October 15, 2016: Journal of Biomechanics
Dmitry M Korzhnev, Dante Neculai, Sirano Dhe-Paganon, Cheryl H Arrowsmith, Irina Bezsonova
HLTF is a SWI2/SNF2-family ATP-dependent chromatin remodeling enzyme that acts in the error-free branch of DNA damage tolerance (DDT), a cellular mechanism that enables replication of damaged DNA while leaving damage repair for a later time. Human HLTF and a closely related protein SHPRH, as well as their yeast homologue Rad5, are multi-functional enzymes that share E3 ubiquitin-ligase activity required for activation of the error-free DDT. HLTF and Rad5 also function as ATP-dependent dsDNA translocases and possess replication fork reversal activities...
October 22, 2016: Journal of Biomolecular NMR
Marli Dercksen, Marinus Duran, Lodewijk IJlst, Wim Kulik, Jos P N Ruiter, Arno van Cruchten, Mendel Tuchman, Ronald J A Wanders
BACKGROUND: N-acetylglutamate synthase (NAGS) plays a key role in the removal of ammonia via the urea cycle by catalyzing the synthesis of N-acetylglutamate (NAG), the obligatory cofactor in the carbamyl phosphate synthetase 1 reaction. Enzymatic analysis of NAGS in liver homogenates has remained insensitive and inaccurate, which prompted the development of a novel method. METHODS: UPLC-MS/MS was used in conjunction with stable isotope (N-acetylglutamic-2,3,3,4,4-d5 acid) dilution for the quantitative detection of NAG produced by the NAGS enzyme...
October 13, 2016: Molecular Genetics and Metabolism
Sergio Susmallian, Benjamin Raskin, Royi Barnea
INTRODUCTION: Retained surgical sponge or other items in patients' bodies happens more frequently than is reported. Healthcare personnel can forget to remove textile material or instruments during complicated, extended, or emergency surgery. In addition, changes in the operating team can influence the occurrence of such errors. PRESENTATION OF CASE: We present a case with a symptomatic gossypiboma nine years after a previous cesarean section. A 34-year-old woman was admitted to the emergency room having experienced abdominal pain and fever for the previous month...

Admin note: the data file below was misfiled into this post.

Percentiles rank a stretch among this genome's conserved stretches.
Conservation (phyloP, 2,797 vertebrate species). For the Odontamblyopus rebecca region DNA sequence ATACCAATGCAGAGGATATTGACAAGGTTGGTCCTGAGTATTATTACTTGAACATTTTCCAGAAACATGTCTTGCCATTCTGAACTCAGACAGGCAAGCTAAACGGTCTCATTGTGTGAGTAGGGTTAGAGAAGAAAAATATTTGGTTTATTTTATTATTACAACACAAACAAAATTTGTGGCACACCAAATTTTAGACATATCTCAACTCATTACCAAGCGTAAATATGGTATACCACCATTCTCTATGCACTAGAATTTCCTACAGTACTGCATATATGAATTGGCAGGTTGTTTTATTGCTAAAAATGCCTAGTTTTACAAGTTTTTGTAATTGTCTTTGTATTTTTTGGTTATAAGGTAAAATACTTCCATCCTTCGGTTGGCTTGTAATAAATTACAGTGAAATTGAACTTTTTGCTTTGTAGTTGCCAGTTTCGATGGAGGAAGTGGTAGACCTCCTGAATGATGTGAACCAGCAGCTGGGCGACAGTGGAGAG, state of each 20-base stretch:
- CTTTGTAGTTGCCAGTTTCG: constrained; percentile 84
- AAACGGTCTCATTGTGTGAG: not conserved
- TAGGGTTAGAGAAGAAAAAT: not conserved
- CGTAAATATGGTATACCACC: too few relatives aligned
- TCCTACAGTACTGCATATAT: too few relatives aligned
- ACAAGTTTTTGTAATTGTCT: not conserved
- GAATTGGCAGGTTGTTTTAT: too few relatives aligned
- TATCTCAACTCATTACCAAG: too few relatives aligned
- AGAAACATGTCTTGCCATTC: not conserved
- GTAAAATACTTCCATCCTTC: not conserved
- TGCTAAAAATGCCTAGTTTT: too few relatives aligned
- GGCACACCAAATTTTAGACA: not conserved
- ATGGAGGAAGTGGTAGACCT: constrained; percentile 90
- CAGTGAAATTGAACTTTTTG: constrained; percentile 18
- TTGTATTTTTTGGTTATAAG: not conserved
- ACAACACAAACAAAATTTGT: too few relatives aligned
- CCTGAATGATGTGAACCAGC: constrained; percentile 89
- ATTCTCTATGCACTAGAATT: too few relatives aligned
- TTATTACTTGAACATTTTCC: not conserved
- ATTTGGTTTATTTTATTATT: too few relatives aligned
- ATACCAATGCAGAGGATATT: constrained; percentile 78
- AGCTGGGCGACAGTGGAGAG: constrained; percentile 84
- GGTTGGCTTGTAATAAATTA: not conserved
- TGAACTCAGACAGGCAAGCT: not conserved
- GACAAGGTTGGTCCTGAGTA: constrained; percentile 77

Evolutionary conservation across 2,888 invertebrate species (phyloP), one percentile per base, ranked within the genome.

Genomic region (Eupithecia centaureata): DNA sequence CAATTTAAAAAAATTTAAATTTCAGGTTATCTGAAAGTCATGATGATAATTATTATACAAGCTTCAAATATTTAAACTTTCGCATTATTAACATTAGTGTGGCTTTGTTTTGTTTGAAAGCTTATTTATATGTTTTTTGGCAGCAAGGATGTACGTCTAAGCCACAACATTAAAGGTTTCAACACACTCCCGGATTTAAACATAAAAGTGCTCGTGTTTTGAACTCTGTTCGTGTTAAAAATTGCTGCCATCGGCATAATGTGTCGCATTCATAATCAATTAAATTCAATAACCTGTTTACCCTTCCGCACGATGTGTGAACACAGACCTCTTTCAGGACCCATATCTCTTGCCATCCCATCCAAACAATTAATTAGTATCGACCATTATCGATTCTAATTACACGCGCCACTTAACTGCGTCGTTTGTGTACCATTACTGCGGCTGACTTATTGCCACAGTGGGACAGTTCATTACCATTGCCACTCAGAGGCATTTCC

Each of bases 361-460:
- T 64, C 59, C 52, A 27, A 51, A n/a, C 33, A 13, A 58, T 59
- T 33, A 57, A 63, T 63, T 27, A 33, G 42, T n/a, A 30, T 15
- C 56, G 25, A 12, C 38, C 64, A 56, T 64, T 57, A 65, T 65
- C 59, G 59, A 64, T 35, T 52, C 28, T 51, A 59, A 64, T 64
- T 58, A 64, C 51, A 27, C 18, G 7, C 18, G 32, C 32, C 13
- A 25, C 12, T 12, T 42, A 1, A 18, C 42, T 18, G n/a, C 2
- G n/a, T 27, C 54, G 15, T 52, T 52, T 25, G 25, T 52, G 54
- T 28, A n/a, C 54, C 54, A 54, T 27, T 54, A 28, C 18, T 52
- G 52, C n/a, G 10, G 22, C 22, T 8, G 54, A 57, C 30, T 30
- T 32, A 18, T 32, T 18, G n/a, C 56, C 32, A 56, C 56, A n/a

October 14, 2016: International Journal of Surgery Case Reports
E I Vanguelova, E Bonifacio, B De Vos, M R Hoosbeek, T W Berger, L Vesterdal, K Armolaitis, L Celi, L Dinca, O J Kjønaas, P Pavlenda, J Pumpanen, Ü Püttsepp, B Reidy, P Simončič, B Tobin, M Zhiyanski
Spatially explicit knowledge of recent and past soil organic carbon (SOC) stocks in forests will improve our understanding of the effect of human- and non-human-induced changes on forest C fluxes. For SOC accounting, a minimum detectable difference must be defined in order to adequately determine temporal changes and spatial differences in SOC. This requires sufficiently detailed data to predict SOC stocks at appropriate scales within the required accuracy so that only significant changes are accounted for...
November 2016: Environmental Monitoring and Assessment
Auke B C Otten, Alphons P M Stassen, Michiel Adriaens, Mike Gerards, Richard G J Dohmen, Adriana J Timmer, Sabina J V Vanherle, Rick Kamps, Iris B W Boesten, Jo M Vanoevelen, Marc Muller, Bert Smeets
Of all pathogenic mitochondrial DNA (mtDNA) mutations in humans, ~25% is de novo, although the occurrence in oocytes has never been directly assessed. We used next generation sequencing to detect point mutations directly in the mtDNA of 3-15 individual mature oocytes and three somatic tissues from eight zebrafish females. Various statistical and biological filters allowed reliable detection of de novo variants with heteroplasmy ≥1.5%. In total, we detected 38 de novo base substitutions, but no insertions or deletions...
October 21, 2016: Genetics
David C Classen, William Munier, Nancy Verzier, Noel Eldridge, David Hunt, Mark Metersky, Chesley Richards, Yun Wang, P Jeffrey Brady, Amy Helwig, James Battles
The explicit declaration in the landmark 1999 Institute of Medicine report "To Err Is Human" that, in the United States, 44,000 to 98,000 patients die each year as a consequence of "medical errors" gave widespread validation to the magnitude of the patient safety problem and catalyzed a number of U.S. federal government programs to measure and improve the safety of the national healthcare system. After more than 10 years, one of those federal programs, the Medicare Patient Safety Monitoring System (MPSMS), has reached a level of maturity and stability that has made it useful for the consistent measurement of the safety of inpatient care...
October 20, 2016: Journal of Patient Safety